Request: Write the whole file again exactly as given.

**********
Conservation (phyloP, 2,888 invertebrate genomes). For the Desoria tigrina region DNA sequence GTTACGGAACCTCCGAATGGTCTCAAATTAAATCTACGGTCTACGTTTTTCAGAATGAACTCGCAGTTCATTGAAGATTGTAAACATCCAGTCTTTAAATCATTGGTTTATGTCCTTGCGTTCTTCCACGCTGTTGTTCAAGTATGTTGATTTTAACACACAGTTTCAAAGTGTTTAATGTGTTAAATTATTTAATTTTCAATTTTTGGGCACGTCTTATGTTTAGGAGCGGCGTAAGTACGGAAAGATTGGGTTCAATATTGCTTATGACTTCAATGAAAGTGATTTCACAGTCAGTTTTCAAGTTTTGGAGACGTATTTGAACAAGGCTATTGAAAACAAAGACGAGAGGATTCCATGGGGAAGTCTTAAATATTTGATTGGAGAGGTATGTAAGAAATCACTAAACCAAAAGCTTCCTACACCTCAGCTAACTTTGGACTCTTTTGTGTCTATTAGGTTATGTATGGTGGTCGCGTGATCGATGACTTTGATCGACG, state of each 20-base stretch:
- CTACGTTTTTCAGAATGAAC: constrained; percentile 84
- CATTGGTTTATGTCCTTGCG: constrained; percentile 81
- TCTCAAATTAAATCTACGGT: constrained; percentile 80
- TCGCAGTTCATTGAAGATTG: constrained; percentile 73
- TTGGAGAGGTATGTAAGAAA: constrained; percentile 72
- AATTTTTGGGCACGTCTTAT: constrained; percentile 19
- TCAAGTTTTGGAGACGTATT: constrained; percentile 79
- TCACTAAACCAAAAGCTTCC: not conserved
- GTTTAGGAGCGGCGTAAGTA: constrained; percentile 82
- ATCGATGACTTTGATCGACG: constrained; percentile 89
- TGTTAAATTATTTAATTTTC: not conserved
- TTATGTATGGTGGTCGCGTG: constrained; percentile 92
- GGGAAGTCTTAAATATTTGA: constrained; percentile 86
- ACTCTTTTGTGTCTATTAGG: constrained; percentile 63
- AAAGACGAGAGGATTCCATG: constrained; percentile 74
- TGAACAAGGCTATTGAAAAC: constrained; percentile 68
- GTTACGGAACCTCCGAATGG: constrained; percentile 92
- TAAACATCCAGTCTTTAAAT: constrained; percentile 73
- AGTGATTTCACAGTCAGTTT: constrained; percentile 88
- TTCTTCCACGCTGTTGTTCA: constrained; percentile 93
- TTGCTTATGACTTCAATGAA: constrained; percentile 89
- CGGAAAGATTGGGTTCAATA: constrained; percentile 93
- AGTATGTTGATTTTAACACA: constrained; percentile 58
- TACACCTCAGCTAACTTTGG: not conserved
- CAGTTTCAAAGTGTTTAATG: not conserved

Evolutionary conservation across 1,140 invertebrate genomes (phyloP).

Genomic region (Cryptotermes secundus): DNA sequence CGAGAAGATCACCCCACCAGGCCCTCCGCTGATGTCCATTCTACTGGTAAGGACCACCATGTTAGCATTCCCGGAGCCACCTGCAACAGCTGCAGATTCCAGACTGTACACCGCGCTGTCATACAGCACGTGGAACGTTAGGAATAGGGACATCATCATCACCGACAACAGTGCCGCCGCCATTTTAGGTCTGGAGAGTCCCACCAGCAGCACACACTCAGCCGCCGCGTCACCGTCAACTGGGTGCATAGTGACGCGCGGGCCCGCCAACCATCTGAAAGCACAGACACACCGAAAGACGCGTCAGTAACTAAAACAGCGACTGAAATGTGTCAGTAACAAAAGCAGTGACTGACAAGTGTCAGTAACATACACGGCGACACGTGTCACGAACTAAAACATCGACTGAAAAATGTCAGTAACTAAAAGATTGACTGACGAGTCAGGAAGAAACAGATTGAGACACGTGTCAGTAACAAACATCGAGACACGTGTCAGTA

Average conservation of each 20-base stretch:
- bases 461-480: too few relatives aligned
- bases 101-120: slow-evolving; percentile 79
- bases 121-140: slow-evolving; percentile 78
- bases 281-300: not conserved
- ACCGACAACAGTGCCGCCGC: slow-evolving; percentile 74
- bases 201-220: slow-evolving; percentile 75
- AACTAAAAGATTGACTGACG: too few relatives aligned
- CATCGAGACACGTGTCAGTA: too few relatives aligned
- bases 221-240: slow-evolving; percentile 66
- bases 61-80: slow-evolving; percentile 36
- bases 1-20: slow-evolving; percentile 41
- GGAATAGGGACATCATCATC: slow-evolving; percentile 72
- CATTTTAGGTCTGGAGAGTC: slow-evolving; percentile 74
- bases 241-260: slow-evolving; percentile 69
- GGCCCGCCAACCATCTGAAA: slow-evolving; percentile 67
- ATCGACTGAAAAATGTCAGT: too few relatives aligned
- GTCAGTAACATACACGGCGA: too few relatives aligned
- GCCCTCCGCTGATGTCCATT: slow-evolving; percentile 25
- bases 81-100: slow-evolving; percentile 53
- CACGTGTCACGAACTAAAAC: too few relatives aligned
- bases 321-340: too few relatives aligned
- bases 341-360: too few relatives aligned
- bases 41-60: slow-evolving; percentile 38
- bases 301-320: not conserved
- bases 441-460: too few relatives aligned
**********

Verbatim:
Conservation (phyloP, 2,888 invertebrate genomes). For the Desoria tigrina region DNA sequence GTTACGGAACCTCCGAATGGTCTCAAATTAAATCTACGGTCTACGTTTTTCAGAATGAACTCGCAGTTCATTGAAGATTGTAAACATCCAGTCTTTAAATCATTGGTTTATGTCCTTGCGTTCTTCCACGCTGTTGTTCAAGTATGTTGATTTTAACACACAGTTTCAAAGTGTTTAATGTGTTAAATTATTTAATTTTCAATTTTTGGGCACGTCTTATGTTTAGGAGCGGCGTAAGTACGGAAAGATTGGGTTCAATATTGCTTATGACTTCAATGAAAGTGATTTCACAGTCAGTTTTCAAGTTTTGGAGACGTATTTGAACAAGGCTATTGAAAACAAAGACGAGAGGATTCCATGGGGAAGTCTTAAATATTTGATTGGAGAGGTATGTAAGAAATCACTAAACCAAAAGCTTCCTACACCTCAGCTAACTTTGGACTCTTTTGTGTCTATTAGGTTATGTATGGTGGTCGCGTGATCGATGACTTTGATCGACG, state of each 20-base stretch:
- CTACGTTTTTCAGAATGAAC: constrained; percentile 84
- CATTGGTTTATGTCCTTGCG: constrained; percentile 81
- TCTCAAATTAAATCTACGGT: constrained; percentile 80
- TCGCAGTTCATTGAAGATTG: constrained; percentile 73
- TTGGAGAGGTATGTAAGAAA: constrained; percentile 72
- AATTTTTGGGCACGTCTTAT: constrained; percentile 19
- TCAAGTTTTGGAGACGTATT: constrained; percentile 79
- TCACTAAACCAAAAGCTTCC: not conserved
- GTTTAGGAGCGGCGTAAGTA: constrained; percentile 82
- ATCGATGACTTTGATCGACG: constrained; percentile 89
- TGTTAAATTATTTAATTTTC: not conserved
- TTATGTATGGTGGTCGCGTG: constrained; percentile 92
- GGGAAGTCTTAAATATTTGA: constrained; percentile 86
- ACTCTTTTGTGTCTATTAGG: constrained; percentile 63
- AAAGACGAGAGGATTCCATG: constrained; percentile 74
- TGAACAAGGCTATTGAAAAC: constrained; percentile 68
- GTTACGGAACCTCCGAATGG: constrained; percentile 92
- TAAACATCCAGTCTTTAAAT: constrained; percentile 73
- AGTGATTTCACAGTCAGTTT: constrained; percentile 88
- TTCTTCCACGCTGTTGTTCA: constrained; percentile 93
- TTGCTTATGACTTCAATGAA: constrained; percentile 89
- CGGAAAGATTGGGTTCAATA: constrained; percentile 93
- AGTATGTTGATTTTAACACA: constrained; percentile 58
- TACACCTCAGCTAACTTTGG: not conserved
- CAGTTTCAAAGTGTTTAATG: not conserved

Evolutionary conservation across 1,140 invertebrate genomes (phyloP).

Genomic region (Cryptotermes secundus): DNA sequence CGAGAAGATCACCCCACCAGGCCCTCCGCTGATGTCCATTCTACTGGTAAGGACCACCATGTTAGCATTCCCGGAGCCACCTGCAACAGCTGCAGATTCCAGACTGTACACCGCGCTGTCATACAGCACGTGGAACGTTAGGAATAGGGACATCATCATCACCGACAACAGTGCCGCCGCCATTTTAGGTCTGGAGAGTCCCACCAGCAGCACACACTCAGCCGCCGCGTCACCGTCAACTGGGTGCATAGTGACGCGCGGGCCCGCCAACCATCTGAAAGCACAGACACACCGAAAGACGCGTCAGTAACTAAAACAGCGACTGAAATGTGTCAGTAACAAAAGCAGTGACTGACAAGTGTCAGTAACATACACGGCGACACGTGTCACGAACTAAAACATCGACTGAAAAATGTCAGTAACTAAAAGATTGACTGACGAGTCAGGAAGAAACAGATTGAGACACGTGTCAGTAACAAACATCGAGACACGTGTCAGTA

Average conservation of each 20-base stretch:
- bases 461-480: too few relatives aligned
- bases 101-120: slow-evolving; percentile 79
- bases 121-140: slow-evolving; percentile 78
- bases 281-300: not conserved
- ACCGACAACAGTGCCGCCGC: slow-evolving; percentile 74
- bases 201-220: slow-evolving; percentile 75
- AACTAAAAGATTGACTGACG: too few relatives aligned
- CATCGAGACACGTGTCAGTA: too few relatives aligned
- bases 221-240: slow-evolving; percentile 66
- bases 61-80: slow-evolving; percentile 36
- bases 1-20: slow-evolving; percentile 41
- GGAATAGGGACATCATCATC: slow-evolving; percentile 72
- CATTTTAGGTCTGGAGAGTC: slow-evolving; percentile 74
- bases 241-260: slow-evolving; percentile 69
- GGCCCGCCAACCATCTGAAA: slow-evolving; percentile 67
- ATCGACTGAAAAATGTCAGT: too few relatives aligned
- GTCAGTAACATACACGGCGA: too few relatives aligned
- GCCCTCCGCTGATGTCCATT: slow-evolving; percentile 25
- bases 81-100: slow-evolving; percentile 53
- CACGTGTCACGAACTAAAAC: too few relatives aligned
- bases 321-340: too few relatives aligned
- bases 341-360: too few relatives aligned
- bases 41-60: slow-evolving; percentile 38
- bases 301-320: not conserved
- bases 441-460: too few relatives aligned